Land of Mosques

The Mal­dives is at­tract­ing con­sid­er­able in­vest­ment from rich Is­lamic coun­tries to build mosques.

Southasia - - CONTENTS - By Zu­fah An­sari

In the mid­dle of the In­dian Ocean, lies a coun­try like no other. Made of 1200 is­lands, Mal­dives stretches to cover over 970 kilo­me­tres. This stunning piece of na­ture is home to a pre­dom­i­nantly Mus­lim pop­u­la­tion.

His­tor­i­cally, the is­land served as a tran­sit point for sea­far­ers trav­el­ling from east to west and there­fore the ini­tial set­tlers in the Mal­dives were In­di­ans, Sir Lankans, East Africans, Arabs, Per­sians and peo­ple from the Malay Ar­chi­pel­ago, shap­ing a rich his­tory of cul­tural fu­sion that dates back to 300 BC.

The larger pop­u­la­tion prac­ticed Bud­dhism un­til the ad­vent of Is­lam in 1153 CE and since its in­tro­duc­tion, fol­low­ers have grown in num­bers.

The in­ter­min­gling of com­mu­ni­ties and in­ter­ac­tion of di­verse cul­tures and re­li­gions, es­pe­cially Bud­dhism and Is­lam, has de­vel­oped a her­itage for the Mal­dives that is dis­tinct and one of a kind.

With the grow­ing pop­u­lar­ity of Is­lam, the land­scape of the coun­try has evolved im­mensely. With Is­lam now a main driv­ing force, the devel­op­ment of mosques is on its peak and the places of wor­ship are present in each and ev­ery in­hab­ited is­land of the coun­try. Whether it is the daily rit­ual of prayers or spe­cials Fri­day prayers, there is great at­ten­dance by lo­cals at the mosques.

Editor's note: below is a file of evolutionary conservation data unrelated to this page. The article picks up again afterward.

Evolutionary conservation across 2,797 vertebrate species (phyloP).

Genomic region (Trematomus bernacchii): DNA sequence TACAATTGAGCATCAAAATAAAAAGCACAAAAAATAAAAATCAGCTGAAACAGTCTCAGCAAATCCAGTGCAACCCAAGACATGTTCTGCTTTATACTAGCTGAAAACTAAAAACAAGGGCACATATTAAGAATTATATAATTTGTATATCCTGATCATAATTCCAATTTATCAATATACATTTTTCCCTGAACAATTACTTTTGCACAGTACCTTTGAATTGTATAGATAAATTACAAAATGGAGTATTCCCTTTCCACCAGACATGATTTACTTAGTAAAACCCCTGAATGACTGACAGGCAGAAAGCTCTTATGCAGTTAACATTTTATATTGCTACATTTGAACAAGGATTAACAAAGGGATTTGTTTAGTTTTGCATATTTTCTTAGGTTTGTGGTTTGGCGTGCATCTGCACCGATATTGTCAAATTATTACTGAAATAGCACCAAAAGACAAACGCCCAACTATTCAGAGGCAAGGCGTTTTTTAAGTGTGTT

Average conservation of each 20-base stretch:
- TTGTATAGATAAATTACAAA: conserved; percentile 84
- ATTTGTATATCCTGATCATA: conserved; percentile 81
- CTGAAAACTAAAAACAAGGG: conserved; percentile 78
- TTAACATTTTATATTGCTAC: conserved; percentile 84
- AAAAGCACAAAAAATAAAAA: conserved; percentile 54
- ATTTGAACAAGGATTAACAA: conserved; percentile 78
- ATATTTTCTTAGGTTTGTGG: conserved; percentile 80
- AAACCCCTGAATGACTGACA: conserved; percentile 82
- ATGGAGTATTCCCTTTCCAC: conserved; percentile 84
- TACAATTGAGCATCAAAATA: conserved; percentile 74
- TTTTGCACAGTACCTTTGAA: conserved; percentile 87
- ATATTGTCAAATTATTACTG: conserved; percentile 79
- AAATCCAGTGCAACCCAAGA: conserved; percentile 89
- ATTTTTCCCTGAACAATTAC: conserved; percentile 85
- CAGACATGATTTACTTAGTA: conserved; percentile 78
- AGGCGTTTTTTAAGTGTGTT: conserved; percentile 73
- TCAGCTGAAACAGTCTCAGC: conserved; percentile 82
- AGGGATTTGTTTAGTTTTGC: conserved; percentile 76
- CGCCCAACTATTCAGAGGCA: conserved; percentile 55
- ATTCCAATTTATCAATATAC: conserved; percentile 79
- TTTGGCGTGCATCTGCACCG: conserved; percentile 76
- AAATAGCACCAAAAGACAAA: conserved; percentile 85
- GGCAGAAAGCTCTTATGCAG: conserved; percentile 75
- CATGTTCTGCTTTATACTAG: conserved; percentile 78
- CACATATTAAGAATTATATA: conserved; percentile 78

The Mal­dives has grad­u­ally be­come the hub of a his­toric and mod­ern mix of mosques that hold great sig­nif­i­cance re­li­giously as well as eco­nom­i­cally as they also serve as tourist spots. In mid- 1991, the Mal­dives had a to­tal of 725 mosques and 266 women's mosques, a num­ber that has grown sig­nif­i­cantly over the years, with mosque constructions funded by the Mal­di­vian gov­ern­ment as well as other con­tribut­ing coun­tries.

Malé, the cap­i­tal city of the Repub­lic of the Mal­dives has over thirty mosques dot­ting the city land­scape. Two of the most el­e­gant struc­tures built in 1984 in Malé are the Is­lamic Cen­tre and the Grand Fri­day Mosque within its pa­ram­e­ters.

The Grand Fri­day Mosque’s gold dome serves as the first sight of the city. The mosque is named af­ter one of the most cel­e­brated Mal­di­vian he­roes, Sul­tan Muham­mad Thaku­r­u­faanu Al Auzam of the Mal­dives and can ac­com­mo­date over 5000 peo­ple, mak­ing it one of the largest mosques in the Mal­dives.

Be­sides the Grand Mosque of Male, there are some other mosques that are com­mon favourites. To name a few that have been also un­der con­sid­er­a­tion by UNESCO to be de­clared as world her­itage sites, there is the an­cient mosque in Alif Dhaal Fen­fushi, the an­cient mosque in Raa atoll Meed­hoo, the Fri­day Mosque, Iha­vand­hoo, Haa Alifu Atoll and the

Old Mosque, Is­d­hoo, Laamu Atoll and they are all made from coral stone.

Mosques in the Mal­dives are mainly white­washed struc­tures, con­structed with coral stone and crenelated iron or thatched roofs. The rea­son for this dates back to the an­cient times when the Mal­dives was de­pen­dent on lo­cally abun­dant ma­te­ri­als for long last­ing constructions. Two of such ma­te­ri­als were tim­ber and coral which sup­ported ar­chi­tec­tural and sculp­tural works, there­fore mak­ing the coral stone mosques an epit­ome of spec­tac­u­lar style, de­sign and grandeur.